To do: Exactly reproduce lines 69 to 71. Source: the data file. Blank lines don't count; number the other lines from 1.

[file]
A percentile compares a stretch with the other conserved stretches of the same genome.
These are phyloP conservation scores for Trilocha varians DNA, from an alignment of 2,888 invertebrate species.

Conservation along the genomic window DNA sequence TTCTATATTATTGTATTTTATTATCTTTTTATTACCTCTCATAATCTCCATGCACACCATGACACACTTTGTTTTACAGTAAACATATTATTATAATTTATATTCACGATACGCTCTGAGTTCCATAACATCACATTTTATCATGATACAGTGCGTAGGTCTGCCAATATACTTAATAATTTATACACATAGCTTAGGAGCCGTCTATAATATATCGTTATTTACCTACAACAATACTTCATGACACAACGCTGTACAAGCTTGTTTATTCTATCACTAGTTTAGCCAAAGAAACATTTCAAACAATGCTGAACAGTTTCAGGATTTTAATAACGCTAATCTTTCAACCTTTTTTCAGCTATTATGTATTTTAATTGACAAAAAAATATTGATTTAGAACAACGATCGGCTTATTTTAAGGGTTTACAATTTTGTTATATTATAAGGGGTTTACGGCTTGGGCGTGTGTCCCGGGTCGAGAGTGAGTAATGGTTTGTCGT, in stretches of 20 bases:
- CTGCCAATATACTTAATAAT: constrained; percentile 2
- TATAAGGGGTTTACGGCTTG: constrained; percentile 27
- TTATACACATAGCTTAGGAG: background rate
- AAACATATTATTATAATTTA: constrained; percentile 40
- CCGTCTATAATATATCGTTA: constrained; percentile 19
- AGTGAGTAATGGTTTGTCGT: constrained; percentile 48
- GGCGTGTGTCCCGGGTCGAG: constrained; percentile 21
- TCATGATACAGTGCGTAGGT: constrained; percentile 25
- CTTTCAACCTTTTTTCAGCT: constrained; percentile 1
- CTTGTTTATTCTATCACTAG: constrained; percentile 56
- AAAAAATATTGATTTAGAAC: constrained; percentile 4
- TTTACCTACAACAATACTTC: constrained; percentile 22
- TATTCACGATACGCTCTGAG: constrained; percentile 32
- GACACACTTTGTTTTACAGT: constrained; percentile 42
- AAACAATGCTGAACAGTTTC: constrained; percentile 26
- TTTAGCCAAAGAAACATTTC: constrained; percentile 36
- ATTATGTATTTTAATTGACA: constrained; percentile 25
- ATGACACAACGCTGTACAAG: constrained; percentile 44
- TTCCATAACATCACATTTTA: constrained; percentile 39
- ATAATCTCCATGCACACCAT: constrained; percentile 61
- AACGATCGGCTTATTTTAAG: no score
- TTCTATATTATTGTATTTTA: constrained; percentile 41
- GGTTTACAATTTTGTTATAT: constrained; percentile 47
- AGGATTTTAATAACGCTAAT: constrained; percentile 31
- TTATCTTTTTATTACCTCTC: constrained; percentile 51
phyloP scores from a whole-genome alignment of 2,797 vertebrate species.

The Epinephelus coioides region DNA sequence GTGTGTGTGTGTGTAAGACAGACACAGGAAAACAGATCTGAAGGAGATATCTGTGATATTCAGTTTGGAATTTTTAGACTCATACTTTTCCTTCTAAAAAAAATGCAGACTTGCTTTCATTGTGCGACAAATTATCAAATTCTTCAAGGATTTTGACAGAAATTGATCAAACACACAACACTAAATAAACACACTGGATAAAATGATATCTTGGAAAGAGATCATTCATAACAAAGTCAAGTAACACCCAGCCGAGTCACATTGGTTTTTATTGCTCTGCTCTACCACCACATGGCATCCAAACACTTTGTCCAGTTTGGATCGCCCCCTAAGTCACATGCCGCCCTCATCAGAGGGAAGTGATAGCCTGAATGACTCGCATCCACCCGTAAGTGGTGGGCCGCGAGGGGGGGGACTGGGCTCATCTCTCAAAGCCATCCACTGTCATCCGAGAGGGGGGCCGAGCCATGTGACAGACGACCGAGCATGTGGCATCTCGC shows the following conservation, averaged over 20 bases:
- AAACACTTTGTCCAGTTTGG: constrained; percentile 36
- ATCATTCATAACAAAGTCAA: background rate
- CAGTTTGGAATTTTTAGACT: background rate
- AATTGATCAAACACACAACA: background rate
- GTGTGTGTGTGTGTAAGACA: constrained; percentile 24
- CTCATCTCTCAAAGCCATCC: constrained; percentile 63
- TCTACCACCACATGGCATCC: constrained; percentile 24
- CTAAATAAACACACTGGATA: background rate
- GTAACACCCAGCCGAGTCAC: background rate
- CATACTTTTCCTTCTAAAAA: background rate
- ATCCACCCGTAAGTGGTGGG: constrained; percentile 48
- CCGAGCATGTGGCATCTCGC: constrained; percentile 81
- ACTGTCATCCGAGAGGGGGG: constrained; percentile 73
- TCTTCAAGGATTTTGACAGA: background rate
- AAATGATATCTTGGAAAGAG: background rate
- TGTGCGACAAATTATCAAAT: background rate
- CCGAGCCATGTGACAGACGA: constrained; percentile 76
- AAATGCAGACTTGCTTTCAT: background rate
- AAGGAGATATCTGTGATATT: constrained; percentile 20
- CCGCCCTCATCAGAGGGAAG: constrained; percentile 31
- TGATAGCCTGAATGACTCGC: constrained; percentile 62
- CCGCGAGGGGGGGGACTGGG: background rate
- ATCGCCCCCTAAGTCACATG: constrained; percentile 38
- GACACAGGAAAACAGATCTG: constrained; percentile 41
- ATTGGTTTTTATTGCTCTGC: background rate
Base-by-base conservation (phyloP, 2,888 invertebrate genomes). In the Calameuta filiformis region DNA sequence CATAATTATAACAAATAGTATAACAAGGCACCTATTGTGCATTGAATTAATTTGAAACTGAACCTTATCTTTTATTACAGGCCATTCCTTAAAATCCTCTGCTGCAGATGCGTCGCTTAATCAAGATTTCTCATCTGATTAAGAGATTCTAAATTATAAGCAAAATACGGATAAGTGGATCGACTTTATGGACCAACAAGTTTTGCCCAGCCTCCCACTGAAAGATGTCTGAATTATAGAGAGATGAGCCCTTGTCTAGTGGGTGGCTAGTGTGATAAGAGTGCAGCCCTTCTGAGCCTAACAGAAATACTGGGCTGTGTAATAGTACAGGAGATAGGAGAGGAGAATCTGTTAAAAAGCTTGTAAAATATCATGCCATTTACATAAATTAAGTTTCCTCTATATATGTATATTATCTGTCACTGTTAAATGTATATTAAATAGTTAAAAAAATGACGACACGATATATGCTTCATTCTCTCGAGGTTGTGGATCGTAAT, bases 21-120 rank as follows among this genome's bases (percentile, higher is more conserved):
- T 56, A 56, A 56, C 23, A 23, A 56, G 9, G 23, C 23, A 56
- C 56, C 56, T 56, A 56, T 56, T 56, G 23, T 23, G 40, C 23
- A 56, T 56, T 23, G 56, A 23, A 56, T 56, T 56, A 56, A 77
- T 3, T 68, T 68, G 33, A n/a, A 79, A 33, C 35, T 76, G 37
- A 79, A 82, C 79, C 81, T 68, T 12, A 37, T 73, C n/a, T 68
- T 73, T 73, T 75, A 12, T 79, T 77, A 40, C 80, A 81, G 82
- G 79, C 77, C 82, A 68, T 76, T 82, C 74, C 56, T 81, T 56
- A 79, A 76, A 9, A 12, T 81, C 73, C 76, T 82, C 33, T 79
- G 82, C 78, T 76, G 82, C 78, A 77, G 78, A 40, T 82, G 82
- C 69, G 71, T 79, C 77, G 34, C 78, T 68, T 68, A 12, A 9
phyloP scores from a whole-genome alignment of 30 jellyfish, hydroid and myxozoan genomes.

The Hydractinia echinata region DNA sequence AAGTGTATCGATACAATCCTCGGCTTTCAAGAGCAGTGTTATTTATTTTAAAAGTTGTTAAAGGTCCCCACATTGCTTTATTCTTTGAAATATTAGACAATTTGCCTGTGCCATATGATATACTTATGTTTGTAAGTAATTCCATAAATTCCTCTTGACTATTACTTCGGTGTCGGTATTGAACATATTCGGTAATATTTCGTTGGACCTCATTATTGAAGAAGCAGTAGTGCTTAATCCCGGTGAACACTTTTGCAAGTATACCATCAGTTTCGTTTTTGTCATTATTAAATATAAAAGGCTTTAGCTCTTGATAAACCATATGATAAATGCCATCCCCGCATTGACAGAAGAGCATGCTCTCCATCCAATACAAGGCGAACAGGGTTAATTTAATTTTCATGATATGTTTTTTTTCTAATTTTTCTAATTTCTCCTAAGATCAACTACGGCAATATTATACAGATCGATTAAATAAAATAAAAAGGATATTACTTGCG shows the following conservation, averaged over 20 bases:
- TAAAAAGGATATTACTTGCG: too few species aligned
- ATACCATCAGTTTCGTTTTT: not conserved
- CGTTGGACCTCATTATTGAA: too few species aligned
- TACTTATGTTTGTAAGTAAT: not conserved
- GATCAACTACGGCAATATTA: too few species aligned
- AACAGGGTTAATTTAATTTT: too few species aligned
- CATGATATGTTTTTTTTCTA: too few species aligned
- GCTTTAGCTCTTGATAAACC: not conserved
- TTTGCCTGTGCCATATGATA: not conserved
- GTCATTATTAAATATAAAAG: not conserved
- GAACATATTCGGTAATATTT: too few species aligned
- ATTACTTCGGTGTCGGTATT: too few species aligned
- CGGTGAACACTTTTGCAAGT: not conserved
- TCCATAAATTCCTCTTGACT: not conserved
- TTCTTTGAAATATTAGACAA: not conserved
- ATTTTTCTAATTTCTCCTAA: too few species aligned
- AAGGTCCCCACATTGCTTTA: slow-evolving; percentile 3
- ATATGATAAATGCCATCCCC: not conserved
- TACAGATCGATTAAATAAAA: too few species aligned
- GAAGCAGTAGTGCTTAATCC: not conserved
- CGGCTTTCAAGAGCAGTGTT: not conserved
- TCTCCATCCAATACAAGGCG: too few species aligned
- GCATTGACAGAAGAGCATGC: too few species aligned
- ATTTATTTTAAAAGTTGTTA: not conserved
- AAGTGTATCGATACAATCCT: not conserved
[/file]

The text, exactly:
- TAAAAAGGATATTACTTGCG: too few species aligned
- ATACCATCAGTTTCGTTTTT: not conserved
- CGTTGGACCTCATTATTGAA: too few species aligned